Design Trends in 2019: A Shift Towards the Personal
As we greet 2019 with a clear mind and renewed reverence, we also prepare for the cultural and social shifts that influence design trends each year. What once was innovative is now uncouth, what was once sexy is now unsavory. As both consumers and tastemakers, we must remain diligent in continuing to provide a relevant design perspective.
What is on the horizon? Softness. Personalization. Warmth. Below we’ve categorized the new and notable for 2019.
A Movement Toward Softness
The public perspective is shifting away from the cold, minimalist Scandinavian trend (that dominated the zeitgeist for years) towards more materials, and ultimately, more details, says South China Morning Post. Instead, we see an influx of Scandinese, a marriage of Scandinavian and Japanese design that features sustainable natural materials such as wood and a mixture of East and West design aesthetics.
There are nods to texture with consumers increasingly choosing rugs both as floor coverings and wall art. “Rugs have become part of the decorative arts within a design scheme,” says Altfield Interiors designer Amanda Clark on behalf of South China Morning Post.
Harsh lighting is on its way out, says Wall Street Journal. Exposed bulbs and “game-show lighting,” as Wall Street Journal notes, are making way for softer, diffused light, providing a comforting glow that creates an ambiance without taking over.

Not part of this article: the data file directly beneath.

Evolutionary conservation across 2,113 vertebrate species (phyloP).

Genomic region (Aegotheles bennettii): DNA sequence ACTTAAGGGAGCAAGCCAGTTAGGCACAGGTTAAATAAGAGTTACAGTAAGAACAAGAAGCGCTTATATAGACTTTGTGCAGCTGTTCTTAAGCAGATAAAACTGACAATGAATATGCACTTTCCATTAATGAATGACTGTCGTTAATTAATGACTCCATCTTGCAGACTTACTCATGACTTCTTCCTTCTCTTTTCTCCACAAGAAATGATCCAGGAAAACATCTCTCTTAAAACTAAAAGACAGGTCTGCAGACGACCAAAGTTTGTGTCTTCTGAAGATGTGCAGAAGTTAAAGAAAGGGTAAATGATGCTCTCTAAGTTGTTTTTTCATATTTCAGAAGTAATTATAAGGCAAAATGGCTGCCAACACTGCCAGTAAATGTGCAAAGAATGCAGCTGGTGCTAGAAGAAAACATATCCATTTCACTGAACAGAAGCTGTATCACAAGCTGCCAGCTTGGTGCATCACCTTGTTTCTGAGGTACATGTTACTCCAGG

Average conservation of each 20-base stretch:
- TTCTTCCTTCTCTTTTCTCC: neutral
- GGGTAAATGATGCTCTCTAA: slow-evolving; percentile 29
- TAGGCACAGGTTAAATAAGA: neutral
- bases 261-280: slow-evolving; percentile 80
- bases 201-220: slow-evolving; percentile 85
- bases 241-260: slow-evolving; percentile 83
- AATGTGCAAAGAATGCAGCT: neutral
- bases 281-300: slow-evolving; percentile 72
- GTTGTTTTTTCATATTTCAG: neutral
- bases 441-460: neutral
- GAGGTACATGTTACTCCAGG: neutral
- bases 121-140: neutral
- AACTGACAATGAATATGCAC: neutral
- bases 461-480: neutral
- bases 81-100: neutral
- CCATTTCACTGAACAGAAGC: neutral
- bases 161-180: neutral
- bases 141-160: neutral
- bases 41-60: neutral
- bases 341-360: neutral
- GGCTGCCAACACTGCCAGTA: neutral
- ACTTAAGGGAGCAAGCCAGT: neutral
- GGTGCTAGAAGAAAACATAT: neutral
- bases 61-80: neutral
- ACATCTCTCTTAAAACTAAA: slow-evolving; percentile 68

Softer, warmer spaces intuitively include more personalized touches. As consumers adopt more design details in their homes and workspaces, there is increasing room for personal taste and subjectivity.
Scandinese design also allows for wabi-sabi, a Japanese aesthetic that heralds imperfect design that pushes against the showroom readiness of modern home aesthetics. We see this in consoles, cabinets and bar trolleys, says South China Morning Post.
This idea of personalization reaches beyond design with modern tech companies shirking cold, emotionally-withdrawn design for a stronger, human-focused approach, according to Fast Company.
Design, in the modern era, has the power to heal -- whether through design that encourages sleep, or simply, a place to relax and recharge. Personalized spaces are able to better address the needs of its inhabitants and provide a unique experience that cold, one-size-fits-all spaces aren’t able to accommodate.
“Designing ways to help people find their sense of purpose and meaning in life is an incredibly powerful way to design for healthier minds and bodies,” says Ideo Cambridge Portfolio Director Ann Kim for Fast Company.
A Focus on Warmth
Ultimately, 2019 will see a growth in warmer design: more texture, color and personalized spaces. Pantone’s color of the year, Living Coral, a coral-reef inspired pink-red shade reinforces this warmth; the shade is categorized by its ability to “energize and enliven.”
Furniture design also has seen a shift towards richer, more luxurious fabrics -- away from the metal, sleek design that has dominated in recent years. Rattan or wicker has seen a resurgence, says Wall Street Journal. The warm-colored wood style can pair well with most furniture styles and designs. Texture will dominate with rugs, blankets and other accents edging out competition as both art and utility.
Overall, however, consumers are realizing the value of the home and office as a place of respite and are shifting towards design elements that are comforting, soft and warm. 2019 will see design as a sanctuary: a place to heal, to recharge and to feel personal.